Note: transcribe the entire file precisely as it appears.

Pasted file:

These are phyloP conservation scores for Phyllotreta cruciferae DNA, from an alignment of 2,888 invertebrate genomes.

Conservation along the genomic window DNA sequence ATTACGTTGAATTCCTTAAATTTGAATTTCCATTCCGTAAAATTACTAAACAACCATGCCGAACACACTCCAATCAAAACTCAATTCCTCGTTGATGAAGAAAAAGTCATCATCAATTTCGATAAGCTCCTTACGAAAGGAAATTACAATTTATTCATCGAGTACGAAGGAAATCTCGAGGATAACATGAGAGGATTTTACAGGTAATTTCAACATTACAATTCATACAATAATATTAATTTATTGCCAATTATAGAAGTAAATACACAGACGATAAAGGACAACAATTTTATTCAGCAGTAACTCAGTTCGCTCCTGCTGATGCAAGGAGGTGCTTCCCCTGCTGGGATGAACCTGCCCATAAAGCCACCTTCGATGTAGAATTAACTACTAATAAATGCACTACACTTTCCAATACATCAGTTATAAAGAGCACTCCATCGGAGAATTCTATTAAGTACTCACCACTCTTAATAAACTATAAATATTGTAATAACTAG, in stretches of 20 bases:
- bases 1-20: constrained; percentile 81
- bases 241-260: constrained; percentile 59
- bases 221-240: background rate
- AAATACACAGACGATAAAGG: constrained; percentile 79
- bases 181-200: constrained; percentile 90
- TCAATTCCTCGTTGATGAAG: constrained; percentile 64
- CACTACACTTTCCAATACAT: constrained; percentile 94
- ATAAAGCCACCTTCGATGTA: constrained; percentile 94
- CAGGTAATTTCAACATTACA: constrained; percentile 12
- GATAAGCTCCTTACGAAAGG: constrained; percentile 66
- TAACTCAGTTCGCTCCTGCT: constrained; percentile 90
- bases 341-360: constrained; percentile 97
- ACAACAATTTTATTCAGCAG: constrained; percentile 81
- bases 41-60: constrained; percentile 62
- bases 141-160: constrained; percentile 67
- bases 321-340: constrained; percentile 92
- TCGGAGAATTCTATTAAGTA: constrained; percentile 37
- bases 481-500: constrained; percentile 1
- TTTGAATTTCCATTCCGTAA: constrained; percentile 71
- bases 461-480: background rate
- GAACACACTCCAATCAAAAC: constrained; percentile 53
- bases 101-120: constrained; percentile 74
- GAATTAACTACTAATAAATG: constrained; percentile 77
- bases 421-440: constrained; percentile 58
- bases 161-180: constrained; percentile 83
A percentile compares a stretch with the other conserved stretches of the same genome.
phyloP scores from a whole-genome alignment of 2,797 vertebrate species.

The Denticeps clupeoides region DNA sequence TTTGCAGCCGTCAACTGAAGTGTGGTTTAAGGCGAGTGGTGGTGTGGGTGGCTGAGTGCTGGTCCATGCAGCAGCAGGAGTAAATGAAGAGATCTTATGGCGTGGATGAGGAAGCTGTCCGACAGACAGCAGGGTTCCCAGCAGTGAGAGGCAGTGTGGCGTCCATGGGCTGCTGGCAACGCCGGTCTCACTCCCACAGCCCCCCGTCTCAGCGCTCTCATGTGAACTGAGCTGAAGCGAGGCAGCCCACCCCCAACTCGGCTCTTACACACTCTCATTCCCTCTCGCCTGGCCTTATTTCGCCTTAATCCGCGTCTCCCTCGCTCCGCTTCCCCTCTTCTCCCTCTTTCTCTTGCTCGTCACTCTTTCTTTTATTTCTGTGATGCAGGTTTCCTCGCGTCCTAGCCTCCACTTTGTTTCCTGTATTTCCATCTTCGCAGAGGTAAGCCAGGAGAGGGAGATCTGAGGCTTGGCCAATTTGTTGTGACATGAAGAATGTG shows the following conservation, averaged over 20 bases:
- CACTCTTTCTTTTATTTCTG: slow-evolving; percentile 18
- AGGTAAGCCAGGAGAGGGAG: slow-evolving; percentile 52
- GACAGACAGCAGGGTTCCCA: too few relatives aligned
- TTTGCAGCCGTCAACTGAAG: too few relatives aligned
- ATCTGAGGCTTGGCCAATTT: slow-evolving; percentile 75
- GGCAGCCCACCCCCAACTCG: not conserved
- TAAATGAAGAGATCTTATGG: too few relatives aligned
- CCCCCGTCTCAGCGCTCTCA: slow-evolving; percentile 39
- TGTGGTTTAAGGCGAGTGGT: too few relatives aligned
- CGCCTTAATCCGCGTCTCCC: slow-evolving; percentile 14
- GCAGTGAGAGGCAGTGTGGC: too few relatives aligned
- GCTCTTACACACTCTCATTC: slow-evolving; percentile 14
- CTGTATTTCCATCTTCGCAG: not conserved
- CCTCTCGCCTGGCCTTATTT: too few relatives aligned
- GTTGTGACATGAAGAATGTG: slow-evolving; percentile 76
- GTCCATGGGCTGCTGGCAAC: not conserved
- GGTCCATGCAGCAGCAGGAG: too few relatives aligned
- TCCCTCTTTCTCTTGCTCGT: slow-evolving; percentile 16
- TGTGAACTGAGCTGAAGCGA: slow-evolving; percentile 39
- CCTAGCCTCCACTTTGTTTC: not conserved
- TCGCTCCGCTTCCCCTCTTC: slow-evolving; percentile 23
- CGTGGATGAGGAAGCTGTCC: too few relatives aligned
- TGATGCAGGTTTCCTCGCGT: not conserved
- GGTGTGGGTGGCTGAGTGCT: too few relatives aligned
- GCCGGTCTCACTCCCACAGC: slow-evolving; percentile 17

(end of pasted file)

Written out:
These are phyloP conservation scores for Phyllotreta cruciferae DNA, from an alignment of 2,888 invertebrate genomes.

Conservation along the genomic window DNA sequence ATTACGTTGAATTCCTTAAATTTGAATTTCCATTCCGTAAAATTACTAAACAACCATGCCGAACACACTCCAATCAAAACTCAATTCCTCGTTGATGAAGAAAAAGTCATCATCAATTTCGATAAGCTCCTTACGAAAGGAAATTACAATTTATTCATCGAGTACGAAGGAAATCTCGAGGATAACATGAGAGGATTTTACAGGTAATTTCAACATTACAATTCATACAATAATATTAATTTATTGCCAATTATAGAAGTAAATACACAGACGATAAAGGACAACAATTTTATTCAGCAGTAACTCAGTTCGCTCCTGCTGATGCAAGGAGGTGCTTCCCCTGCTGGGATGAACCTGCCCATAAAGCCACCTTCGATGTAGAATTAACTACTAATAAATGCACTACACTTTCCAATACATCAGTTATAAAGAGCACTCCATCGGAGAATTCTATTAAGTACTCACCACTCTTAATAAACTATAAATATTGTAATAACTAG, in stretches of 20 bases:
- bases 1-20: constrained; percentile 81
- bases 241-260: constrained; percentile 59
- bases 221-240: background rate
- AAATACACAGACGATAAAGG: constrained; percentile 79
- bases 181-200: constrained; percentile 90
- TCAATTCCTCGTTGATGAAG: constrained; percentile 64
- CACTACACTTTCCAATACAT: constrained; percentile 94
- ATAAAGCCACCTTCGATGTA: constrained; percentile 94
- CAGGTAATTTCAACATTACA: constrained; percentile 12
- GATAAGCTCCTTACGAAAGG: constrained; percentile 66
- TAACTCAGTTCGCTCCTGCT: constrained; percentile 90
- bases 341-360: constrained; percentile 97
- ACAACAATTTTATTCAGCAG: constrained; percentile 81
- bases 41-60: constrained; percentile 62
- bases 141-160: constrained; percentile 67
- bases 321-340: constrained; percentile 92
- TCGGAGAATTCTATTAAGTA: constrained; percentile 37
- bases 481-500: constrained; percentile 1
- TTTGAATTTCCATTCCGTAA: constrained; percentile 71
- bases 461-480: background rate
- GAACACACTCCAATCAAAAC: constrained; percentile 53
- bases 101-120: constrained; percentile 74
- GAATTAACTACTAATAAATG: constrained; percentile 77
- bases 421-440: constrained; percentile 58
- bases 161-180: constrained; percentile 83
A percentile compares a stretch with the other conserved stretches of the same genome.
phyloP scores from a whole-genome alignment of 2,797 vertebrate species.

The Denticeps clupeoides region DNA sequence TTTGCAGCCGTCAACTGAAGTGTGGTTTAAGGCGAGTGGTGGTGTGGGTGGCTGAGTGCTGGTCCATGCAGCAGCAGGAGTAAATGAAGAGATCTTATGGCGTGGATGAGGAAGCTGTCCGACAGACAGCAGGGTTCCCAGCAGTGAGAGGCAGTGTGGCGTCCATGGGCTGCTGGCAACGCCGGTCTCACTCCCACAGCCCCCCGTCTCAGCGCTCTCATGTGAACTGAGCTGAAGCGAGGCAGCCCACCCCCAACTCGGCTCTTACACACTCTCATTCCCTCTCGCCTGGCCTTATTTCGCCTTAATCCGCGTCTCCCTCGCTCCGCTTCCCCTCTTCTCCCTCTTTCTCTTGCTCGTCACTCTTTCTTTTATTTCTGTGATGCAGGTTTCCTCGCGTCCTAGCCTCCACTTTGTTTCCTGTATTTCCATCTTCGCAGAGGTAAGCCAGGAGAGGGAGATCTGAGGCTTGGCCAATTTGTTGTGACATGAAGAATGTG shows the following conservation, averaged over 20 bases:
- CACTCTTTCTTTTATTTCTG: slow-evolving; percentile 18
- AGGTAAGCCAGGAGAGGGAG: slow-evolving; percentile 52
- GACAGACAGCAGGGTTCCCA: too few relatives aligned
- TTTGCAGCCGTCAACTGAAG: too few relatives aligned
- ATCTGAGGCTTGGCCAATTT: slow-evolving; percentile 75
- GGCAGCCCACCCCCAACTCG: not conserved
- TAAATGAAGAGATCTTATGG: too few relatives aligned
- CCCCCGTCTCAGCGCTCTCA: slow-evolving; percentile 39
- TGTGGTTTAAGGCGAGTGGT: too few relatives aligned
- CGCCTTAATCCGCGTCTCCC: slow-evolving; percentile 14
- GCAGTGAGAGGCAGTGTGGC: too few relatives aligned
- GCTCTTACACACTCTCATTC: slow-evolving; percentile 14
- CTGTATTTCCATCTTCGCAG: not conserved
- CCTCTCGCCTGGCCTTATTT: too few relatives aligned
- GTTGTGACATGAAGAATGTG: slow-evolving; percentile 76
- GTCCATGGGCTGCTGGCAAC: not conserved
- GGTCCATGCAGCAGCAGGAG: too few relatives aligned
- TCCCTCTTTCTCTTGCTCGT: slow-evolving; percentile 16
- TGTGAACTGAGCTGAAGCGA: slow-evolving; percentile 39
- CCTAGCCTCCACTTTGTTTC: not conserved
- TCGCTCCGCTTCCCCTCTTC: slow-evolving; percentile 23
- CGTGGATGAGGAAGCTGTCC: too few relatives aligned
- TGATGCAGGTTTCCTCGCGT: not conserved
- GGTGTGGGTGGCTGAGTGCT: too few relatives aligned
- GCCGGTCTCACTCCCACAGC: slow-evolving; percentile 17